Maxim interview (12 Dec 11), "Meyers and Chavez provide security at the Objective Rally Point (ORP) while the members . . . enter the Ganjgal village on foot."

Since this was an assigned mission and had an Objective Rally Point (ORP), we know that the team was executing an approach march to make contact, or to enter the village. We also know or trust that the team knew there would be contact at some level of engagement. It is safe to assume that their movement to contact was not an Easter egg hunt, and that they utilized appropriate Infantry tactics.

These tactics include point element, dispersion, over-watch, cover and concealment (as possible), team integrity and patrol HQ controlling the movement. This could not be an ambush -- as some have indicated -- because the unit knew that they were in a danger zone before the shooting began.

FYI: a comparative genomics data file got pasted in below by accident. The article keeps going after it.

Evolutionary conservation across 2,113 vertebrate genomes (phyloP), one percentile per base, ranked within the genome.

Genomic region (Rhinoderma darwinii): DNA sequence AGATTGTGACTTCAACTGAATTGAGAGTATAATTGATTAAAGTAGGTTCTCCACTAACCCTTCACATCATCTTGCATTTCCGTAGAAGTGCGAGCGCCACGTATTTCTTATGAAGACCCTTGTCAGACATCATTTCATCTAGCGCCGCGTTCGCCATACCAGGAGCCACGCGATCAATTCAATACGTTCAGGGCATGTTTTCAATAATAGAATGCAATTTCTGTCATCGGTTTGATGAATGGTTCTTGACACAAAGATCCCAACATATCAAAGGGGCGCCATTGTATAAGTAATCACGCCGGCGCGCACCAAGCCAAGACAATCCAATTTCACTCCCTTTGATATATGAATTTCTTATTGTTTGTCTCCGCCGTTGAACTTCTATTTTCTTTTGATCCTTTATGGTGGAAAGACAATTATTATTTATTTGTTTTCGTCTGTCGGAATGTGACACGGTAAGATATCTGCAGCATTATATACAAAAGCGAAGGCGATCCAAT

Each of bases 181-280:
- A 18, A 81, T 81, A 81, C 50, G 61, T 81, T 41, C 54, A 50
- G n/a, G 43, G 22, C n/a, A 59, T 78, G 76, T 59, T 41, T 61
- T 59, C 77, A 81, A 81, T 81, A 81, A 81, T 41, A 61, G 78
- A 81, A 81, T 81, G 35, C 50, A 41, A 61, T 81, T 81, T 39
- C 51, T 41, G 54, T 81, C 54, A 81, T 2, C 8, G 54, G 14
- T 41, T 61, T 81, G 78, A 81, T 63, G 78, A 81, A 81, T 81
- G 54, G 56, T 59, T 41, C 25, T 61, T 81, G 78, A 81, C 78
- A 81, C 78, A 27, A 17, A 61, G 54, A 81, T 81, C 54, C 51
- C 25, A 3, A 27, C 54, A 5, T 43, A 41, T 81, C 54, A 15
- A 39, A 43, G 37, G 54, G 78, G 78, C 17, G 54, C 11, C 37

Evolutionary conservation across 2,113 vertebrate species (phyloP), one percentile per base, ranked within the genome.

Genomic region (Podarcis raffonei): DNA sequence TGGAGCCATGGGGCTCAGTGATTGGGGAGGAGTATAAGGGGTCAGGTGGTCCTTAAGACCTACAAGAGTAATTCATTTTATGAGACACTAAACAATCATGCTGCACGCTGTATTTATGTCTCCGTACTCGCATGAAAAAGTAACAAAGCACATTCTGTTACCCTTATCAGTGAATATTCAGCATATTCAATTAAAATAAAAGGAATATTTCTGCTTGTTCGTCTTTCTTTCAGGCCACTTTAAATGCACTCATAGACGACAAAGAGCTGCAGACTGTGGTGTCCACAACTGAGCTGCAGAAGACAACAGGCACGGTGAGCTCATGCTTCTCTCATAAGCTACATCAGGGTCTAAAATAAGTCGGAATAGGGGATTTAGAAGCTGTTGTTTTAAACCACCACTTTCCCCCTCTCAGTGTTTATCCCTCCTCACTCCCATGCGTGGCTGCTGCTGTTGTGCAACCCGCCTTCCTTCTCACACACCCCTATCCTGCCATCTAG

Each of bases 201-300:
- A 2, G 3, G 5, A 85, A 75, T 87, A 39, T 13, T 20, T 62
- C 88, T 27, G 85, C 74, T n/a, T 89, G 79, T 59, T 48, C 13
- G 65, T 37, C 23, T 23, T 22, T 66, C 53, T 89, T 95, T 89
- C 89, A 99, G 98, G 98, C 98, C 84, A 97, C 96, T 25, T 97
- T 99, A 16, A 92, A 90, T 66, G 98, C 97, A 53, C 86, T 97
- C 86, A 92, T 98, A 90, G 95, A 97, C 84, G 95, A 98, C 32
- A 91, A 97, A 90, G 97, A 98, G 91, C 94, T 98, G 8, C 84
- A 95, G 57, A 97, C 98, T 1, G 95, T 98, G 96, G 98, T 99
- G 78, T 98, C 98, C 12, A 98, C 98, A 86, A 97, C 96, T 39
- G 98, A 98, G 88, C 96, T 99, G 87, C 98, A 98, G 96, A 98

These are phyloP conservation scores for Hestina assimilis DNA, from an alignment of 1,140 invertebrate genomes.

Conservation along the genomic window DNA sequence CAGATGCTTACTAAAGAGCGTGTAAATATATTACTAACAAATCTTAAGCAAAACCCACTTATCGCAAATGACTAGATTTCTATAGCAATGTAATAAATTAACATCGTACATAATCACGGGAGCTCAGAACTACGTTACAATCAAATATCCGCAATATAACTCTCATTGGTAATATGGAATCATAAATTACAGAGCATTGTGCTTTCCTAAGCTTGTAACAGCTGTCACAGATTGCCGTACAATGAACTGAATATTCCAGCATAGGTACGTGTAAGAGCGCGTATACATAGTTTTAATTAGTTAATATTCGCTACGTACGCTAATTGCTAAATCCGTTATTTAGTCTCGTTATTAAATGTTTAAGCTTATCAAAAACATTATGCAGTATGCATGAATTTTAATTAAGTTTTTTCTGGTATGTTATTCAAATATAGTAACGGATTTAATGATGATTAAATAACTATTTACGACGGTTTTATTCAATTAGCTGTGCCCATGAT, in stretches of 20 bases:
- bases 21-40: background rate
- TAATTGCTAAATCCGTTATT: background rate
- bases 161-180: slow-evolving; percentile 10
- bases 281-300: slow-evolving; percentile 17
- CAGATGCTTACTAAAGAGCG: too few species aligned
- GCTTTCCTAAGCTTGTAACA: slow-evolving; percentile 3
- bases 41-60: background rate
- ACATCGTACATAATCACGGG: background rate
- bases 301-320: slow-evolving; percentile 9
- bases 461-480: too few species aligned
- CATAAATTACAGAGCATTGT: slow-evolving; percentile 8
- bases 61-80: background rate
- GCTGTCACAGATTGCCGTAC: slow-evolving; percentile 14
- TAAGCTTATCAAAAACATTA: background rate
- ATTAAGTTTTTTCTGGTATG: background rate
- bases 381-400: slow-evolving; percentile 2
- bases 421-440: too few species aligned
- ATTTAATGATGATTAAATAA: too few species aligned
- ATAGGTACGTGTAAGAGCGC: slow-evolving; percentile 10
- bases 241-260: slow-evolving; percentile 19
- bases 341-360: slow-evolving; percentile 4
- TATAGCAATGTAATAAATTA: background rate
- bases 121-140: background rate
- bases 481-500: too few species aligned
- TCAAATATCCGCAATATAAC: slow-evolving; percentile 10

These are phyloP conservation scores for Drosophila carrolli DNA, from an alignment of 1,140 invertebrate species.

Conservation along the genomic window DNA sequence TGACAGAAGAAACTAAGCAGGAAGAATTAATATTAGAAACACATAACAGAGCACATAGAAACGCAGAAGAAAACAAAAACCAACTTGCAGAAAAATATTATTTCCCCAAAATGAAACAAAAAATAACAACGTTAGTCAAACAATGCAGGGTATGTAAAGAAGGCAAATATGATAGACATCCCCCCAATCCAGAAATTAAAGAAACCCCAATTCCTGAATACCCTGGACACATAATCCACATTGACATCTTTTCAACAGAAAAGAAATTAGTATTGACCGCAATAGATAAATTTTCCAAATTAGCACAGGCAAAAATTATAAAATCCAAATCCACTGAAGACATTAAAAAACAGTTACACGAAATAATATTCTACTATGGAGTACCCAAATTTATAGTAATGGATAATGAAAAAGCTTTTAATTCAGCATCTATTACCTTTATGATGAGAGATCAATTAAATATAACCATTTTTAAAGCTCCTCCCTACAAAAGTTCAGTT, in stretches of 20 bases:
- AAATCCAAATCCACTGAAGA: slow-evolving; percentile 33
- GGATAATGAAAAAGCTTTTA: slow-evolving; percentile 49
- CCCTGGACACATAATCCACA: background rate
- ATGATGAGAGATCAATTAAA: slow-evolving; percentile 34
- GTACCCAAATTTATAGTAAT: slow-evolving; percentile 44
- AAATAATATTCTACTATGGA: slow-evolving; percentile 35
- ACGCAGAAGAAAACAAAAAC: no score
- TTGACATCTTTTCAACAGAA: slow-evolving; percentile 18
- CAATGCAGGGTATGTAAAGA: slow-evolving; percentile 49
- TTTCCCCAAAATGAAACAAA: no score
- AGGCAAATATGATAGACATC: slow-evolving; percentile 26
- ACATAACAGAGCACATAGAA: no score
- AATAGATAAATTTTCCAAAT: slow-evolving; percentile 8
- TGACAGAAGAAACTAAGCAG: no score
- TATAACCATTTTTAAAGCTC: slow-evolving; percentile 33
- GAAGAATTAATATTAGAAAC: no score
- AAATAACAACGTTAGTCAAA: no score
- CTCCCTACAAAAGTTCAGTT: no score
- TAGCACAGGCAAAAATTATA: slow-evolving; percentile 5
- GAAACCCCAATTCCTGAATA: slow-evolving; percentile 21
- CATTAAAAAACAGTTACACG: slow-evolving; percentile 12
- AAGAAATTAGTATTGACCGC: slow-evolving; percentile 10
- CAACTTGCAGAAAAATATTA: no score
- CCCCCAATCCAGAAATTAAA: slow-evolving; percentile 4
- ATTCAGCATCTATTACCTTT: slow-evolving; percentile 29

If you accept this, than what follows must be true based upon 220 years of U.S. Army patrolling skills which have translated into accepted Infantry rules and practice. There are no news flashes here; Rogers' Rules for Rangers outlined conduct for such situations, as did Carlson's Raiders of World War II USMC fame. Contrary to the line we are fed that fighting in Afghanistan and the Phony War on Terror (PWOT
©) is a new form of warfare, there is nothing new under the sun.

All actions are like an old M1 rifle and composed of three parts: The Front, The Middle and The Back. When pre-planning a mission we use backward planning steps and follow standard troop leading procedure.
All of these actions should be in the OPORD and are SOP in most units. Here is the breakdown:

Front: Actions before mission
Middle: Actions during mission
Back: Actions after mission

Actions before include command responsibility for:

  • Arranging fire support
  • Weighting the action for success
  • Medical and communication
  • Actions of Adjacent or friendly units in supporting distance
  • Quick Reaction Force (QRF) considerations
  • Beans and Bullets (=all logistical functions)
  • Air assets